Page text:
Sunday, October 30, 2005

Leave it to Librarians!

According to a press release from RLG, dated 29 October 2005, RLG is partnering with an impressive group of business partners to create a unique online database of books. The partners include the California Digital Library, Adobe (uh-oh!) Yahoo!, HP, Microsoft (oh well....). An ecnouraging thing about this program is that materials to be digitized will be selected and bibliographically described by RLG members and scanned from member libraries. The unique thing will be apparent association with third parties who will, for a fee, bind and deliver hard copy of any materials discovered at the site.

Excerpts from the press release follow:

RLG, a not-for-profit organization of over 150 research libraries, archives, and museums announced today that it will be a contributor to and partner with the Open Content Alliance (OCA) (, a consortium that is building a permanent archive of digitized text and multimedia content. Generally, textual material from the OCA will be free to read, and in most cases, available for saving or printing using formats such as PDF.

The OCA calls this initiative the Open Library Project ( This project will create free Web access to important book collections from around the world. Books are scanned and then offered in an interface for free reading online. The books can be downloaded, shared, and printed for free. They can also be printed for a nominal fee by a third party, who will bind and mail the book to customers. The books are always free to read at the Open Library Web site.

Tuesday, October 18, 2005

Newcastle (England) City Libraries Launches 24-hour Reference Service

Apparently this service, developed by the Museums, Libraries and Archives Council in the UK links up a variety of libraries' reference staffs to be on call via email and online chat to handle any question from patrons. The article on does not explain how the on-call system works, but one does wonder how those late night reference questions are handled....

Google Print's Objective Revealed!

According to a USA Today article, "Google said its objective was to build the world's largest online card catalog."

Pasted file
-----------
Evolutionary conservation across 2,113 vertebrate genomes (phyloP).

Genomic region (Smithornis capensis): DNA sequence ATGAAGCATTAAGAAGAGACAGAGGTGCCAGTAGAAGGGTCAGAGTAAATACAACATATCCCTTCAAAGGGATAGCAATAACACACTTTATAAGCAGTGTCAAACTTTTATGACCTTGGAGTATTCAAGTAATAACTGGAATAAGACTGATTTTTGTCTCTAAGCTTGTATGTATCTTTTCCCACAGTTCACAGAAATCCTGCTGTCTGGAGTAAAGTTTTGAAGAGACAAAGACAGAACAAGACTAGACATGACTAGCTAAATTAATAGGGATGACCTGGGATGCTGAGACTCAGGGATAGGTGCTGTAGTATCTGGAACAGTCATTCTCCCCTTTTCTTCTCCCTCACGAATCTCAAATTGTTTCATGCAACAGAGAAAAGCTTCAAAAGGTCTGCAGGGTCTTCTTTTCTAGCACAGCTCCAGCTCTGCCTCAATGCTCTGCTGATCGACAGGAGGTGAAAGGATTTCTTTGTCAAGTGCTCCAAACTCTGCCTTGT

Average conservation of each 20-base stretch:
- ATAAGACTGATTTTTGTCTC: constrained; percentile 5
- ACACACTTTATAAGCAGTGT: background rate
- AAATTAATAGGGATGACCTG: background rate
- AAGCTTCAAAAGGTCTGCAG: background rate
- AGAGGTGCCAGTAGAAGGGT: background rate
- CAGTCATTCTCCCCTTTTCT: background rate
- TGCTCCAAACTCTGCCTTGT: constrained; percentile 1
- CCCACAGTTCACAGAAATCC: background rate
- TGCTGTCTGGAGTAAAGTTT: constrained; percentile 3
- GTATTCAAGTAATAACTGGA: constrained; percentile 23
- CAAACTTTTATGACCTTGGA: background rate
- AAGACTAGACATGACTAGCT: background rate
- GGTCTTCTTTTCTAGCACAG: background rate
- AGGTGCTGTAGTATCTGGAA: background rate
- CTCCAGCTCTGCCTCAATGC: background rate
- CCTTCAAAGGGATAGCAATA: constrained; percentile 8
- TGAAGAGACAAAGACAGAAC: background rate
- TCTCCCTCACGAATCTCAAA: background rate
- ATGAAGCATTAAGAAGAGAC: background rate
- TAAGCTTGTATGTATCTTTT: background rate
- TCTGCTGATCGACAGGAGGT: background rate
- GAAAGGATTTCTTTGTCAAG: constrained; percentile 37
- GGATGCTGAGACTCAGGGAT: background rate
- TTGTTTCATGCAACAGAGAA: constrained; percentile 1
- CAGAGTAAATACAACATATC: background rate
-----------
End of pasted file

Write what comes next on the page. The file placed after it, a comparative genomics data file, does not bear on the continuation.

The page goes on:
What's more, "Google Print product manager Adam Smith says the biggest misconception is that Google's master plan is to display entire books online. "We don't have permission to do that," he says. "We're a finding tool, like a digital card catalog."

This is very insightful acknowledgement of what the Google Print initiative is all about. And a welcome one. Many people are tired of hearing how the compute is going to do away with reality as we know it. On the contrary, if it's a useful tool, it will actually enhance reality! That's what progress is all about. Right?

I still maintain that librarians need to be prepared for a rennaisance: free online services like this will mean better access to libraries and greater demand for books. Not only will libraries' collections grow, but our numbers of patrons will too.

Tuesday, October 04, 2005

European Commission Announces Plans for Google Digitization Rival

According to a (c|net) article from 3 October 2005:

The European Commission isn't about to sit back and let Google have control over digitizing the world's information--it's planning to turn Europe's "historical and cultural heritage into digital content."

According to an EC announcement on Friday, the aim of the project is to digitize and preserve records of Europe's heritage--including books, film fragments, photographs, manuscripts, speeches and music--and make it available online to all European citizens. To make this happen, the European Union is proposing high-level cooperation between the member states and has set a deadline of Jan. 20, 2006, for first comments on the plans.

The Commission acknowledged that the process of making the resources in Europe's libraries and archives available on the Internet "is not straightforward." It identified three key areas for action: digitization, online accessibility and digital preservation. The Commission also noted that several such initiatives are already under way within Europe, including the Collect Britain project in the United Kingdom, which is backed by the British Library and partly funded by the U.K.'s National Lottery.

-Let the games begin!

University of California, Berkeley, Partners with Yahoo! to Create Digital Library

The Daily Californian, today, reports:

"With the digital support of Yahoo Inc., which will provide its search technology to the project, the materials are scheduled to be made available beginning in the spring of 2006 on the Open Content Alliance Web site, the global consortium building the archive.

"This program will allow UC Berkeley students and researchers to access material at the click of a mouse without having to search the stacks of Doe and Moffitt," said UC spokesperson Jennifer Ward. "It will also be a great convenience to the public, including high school students, who will have access to literature at the universities without having to find transportation to campus."

The literature will be available for download free of charge, opening the door to convenient public access to the historical documents."